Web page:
After the success of Brian De Palma’s Carrie (review) in 1976, there has been no shortage of films and TV miniseries based on Stephen King’s novels. And with success comes the inevitable sequel… but without any further source material to rely on, these derivative projects feel shameless; using King’s name to market a sequel that has zero input from the master of horror. And yet, I still get excited when a new Stephen King adaptation is announced – even if it is another Children of the Corn sequel.
With the upcoming release of both It Chapter Two and Doctor Sleep, I wanted to revisit a few of my favourite sequels to the earlier adaptations of Stephen King’s work.
5. A Return to Salem’s Lot (1987), directed by Larry Cohen.
A Return to Salem’s Lot was the 1987 sequel-in-name-only to the 1979 two-part miniseries, Salem’s Lot. Having been given only a limited release theatrically, before being relegated to the video store, A Return to Salem’s Lot had none of the scares of its predecessor. What skill and subtlety the miniseries displayed is replaced here by crude, haphazard filmmaking.
Yet, I can’t help but admire the efforts of late director Larry Cohen (The Stuff). A Return to Salem’s Lot is terrible, but somehow charming at the same time. More bad than good, but a unique premise in which a vampiric community tries to legitimise themselves by documenting their own history may keep you interested long enough until the anarchic finale.
4. Sometimes They Come Back… Again (1996), directed by Adam Grossman.
Sometimes They Come Back was an underrated made-for-TV horror film released in 1991, and based on the short story of the same name. It was a minor success for legendary producer Dino De Laurentiis, and thus spawned two direct-to-video sequels: 1996’s Sometimes They Come Back… Again and 1998’s Sometimes They Come Back… for More. Neither of which are very good.
The inclusion of Sometimes They Come Back… Again on this list is because it offers gloriously schlocky SFX. Whereas its predecessor was a supernatural horror film, this sequel is purely splatter; offering enough cheap gore to satisfy fanatics of similar gaudy horror from the 1990s, like Amityville 1992: It’s About Time. A strange film for a specific audience.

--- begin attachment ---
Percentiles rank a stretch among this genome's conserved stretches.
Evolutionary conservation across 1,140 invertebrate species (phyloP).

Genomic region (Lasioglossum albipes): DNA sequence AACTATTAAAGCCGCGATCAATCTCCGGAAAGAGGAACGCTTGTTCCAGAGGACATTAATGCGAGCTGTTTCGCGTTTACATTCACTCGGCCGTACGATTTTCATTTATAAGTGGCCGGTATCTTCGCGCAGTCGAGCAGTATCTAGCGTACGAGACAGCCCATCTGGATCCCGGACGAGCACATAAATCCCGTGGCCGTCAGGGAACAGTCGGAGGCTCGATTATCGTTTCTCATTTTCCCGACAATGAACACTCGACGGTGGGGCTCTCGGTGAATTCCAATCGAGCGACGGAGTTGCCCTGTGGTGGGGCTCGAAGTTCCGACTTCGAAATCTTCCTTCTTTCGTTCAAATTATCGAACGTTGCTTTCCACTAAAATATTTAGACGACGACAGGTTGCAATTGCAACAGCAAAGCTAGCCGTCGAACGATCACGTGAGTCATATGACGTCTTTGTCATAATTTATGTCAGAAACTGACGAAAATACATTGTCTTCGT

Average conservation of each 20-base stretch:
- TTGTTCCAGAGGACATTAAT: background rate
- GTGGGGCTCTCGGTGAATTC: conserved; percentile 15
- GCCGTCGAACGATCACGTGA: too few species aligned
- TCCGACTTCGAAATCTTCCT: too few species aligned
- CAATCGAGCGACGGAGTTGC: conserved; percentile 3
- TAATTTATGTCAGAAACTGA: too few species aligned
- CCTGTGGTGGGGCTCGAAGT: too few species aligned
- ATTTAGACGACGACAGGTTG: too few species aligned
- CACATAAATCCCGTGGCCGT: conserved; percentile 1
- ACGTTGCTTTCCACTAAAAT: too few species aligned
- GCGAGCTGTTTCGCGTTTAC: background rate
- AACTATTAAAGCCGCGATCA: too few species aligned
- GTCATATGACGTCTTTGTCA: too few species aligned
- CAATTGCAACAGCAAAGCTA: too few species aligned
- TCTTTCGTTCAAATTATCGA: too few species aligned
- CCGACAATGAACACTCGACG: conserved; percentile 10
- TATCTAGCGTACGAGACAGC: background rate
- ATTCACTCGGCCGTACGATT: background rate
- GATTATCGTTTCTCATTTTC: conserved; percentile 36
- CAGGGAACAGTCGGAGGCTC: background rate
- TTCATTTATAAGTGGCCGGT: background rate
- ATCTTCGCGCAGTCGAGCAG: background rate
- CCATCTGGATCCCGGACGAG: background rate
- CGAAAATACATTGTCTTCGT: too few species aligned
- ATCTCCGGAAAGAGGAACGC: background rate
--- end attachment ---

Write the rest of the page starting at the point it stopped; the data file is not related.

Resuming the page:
3. Pet Semetary Two (1992), directed by Mary Lambert.
After the success of the 1989 film adaption of Pet Semetary, Paramount Pictures brought back director Mary Lambert for 1992’s Pet Semetary Two. Lambert originally wanted the sequel to revolve around Ellie Creed, the only survivor of the events of the first movie. Paramount, however, was not confident in a teenage girl as the film’s lead. Instead Pet Semetary Two was given a male protagonist in the form of Jeff Matthews, portrayed by Edward Furlong; an attempt to capitalise on his success following 1991’s Terminator 2: Judgement Day.
The special effects employed in Pet Semetary Two rival that of its predecessor, making it worth a recommendation, but unfortunately the story suffers from trying to recreate what made Pet Semetary so horrific. Stephen King himself asked for his name to be removed, having had no input into the sequel.
2. Children of the Corn III: Urban Harvest (1995), directed by James D. R. Hickox.
The third sequel in the Children of the Corn franchise, Children of the Corn III: Urban Harvest uproots the rural setting of the first two installments and brings the cult to Chicago. And unlike it predecessors, III: Urban Harvest remains creepy throughout. I would even go as far to say that I preferred this third installment over the original Stephen King adaptation. It certainly has more depth.
Notable for featuring the debut of both Charlize Theron (Atomic Blonde) and Nicholas Brendon (Buffy the Vampire Slayer), III: Urban Harvest is let down only by its climax; specifically the reveal of ‘He Who Walks Behind the Rows’, a poorly puppeteered demonic creature with root-based tentacles.
1. The Rage: Carrie 2 (1999), directed by Katt Shea.
Originally intended to be a revenge flick under the title The Curse, Rafael Moreu’s screenplay drew comparisons to Brian De Palma’s Carrie and was quickly redeveloped into a sequel. Entering production as Carrie 2: Say You’re Sorry, it wasn’t long before director Robert Mandel (F/X) left due to creative differences, and Katt Shea took over the directional reigns. Under its third and final title The Rage: Carrie 2 was released in 1999 and became a box office disappointment.
I rented The Rage: Carrie 2 shortly after its release on home video and disregarded it upon first viewing. As a sequel to Carrie, it falls apart. But if you strip away its connection to Carrie, ignore all references to the 1976 film, and view it on its own merits, The Rage: Carrie 2 is easily one of the most underrated horror movies from the 1990s.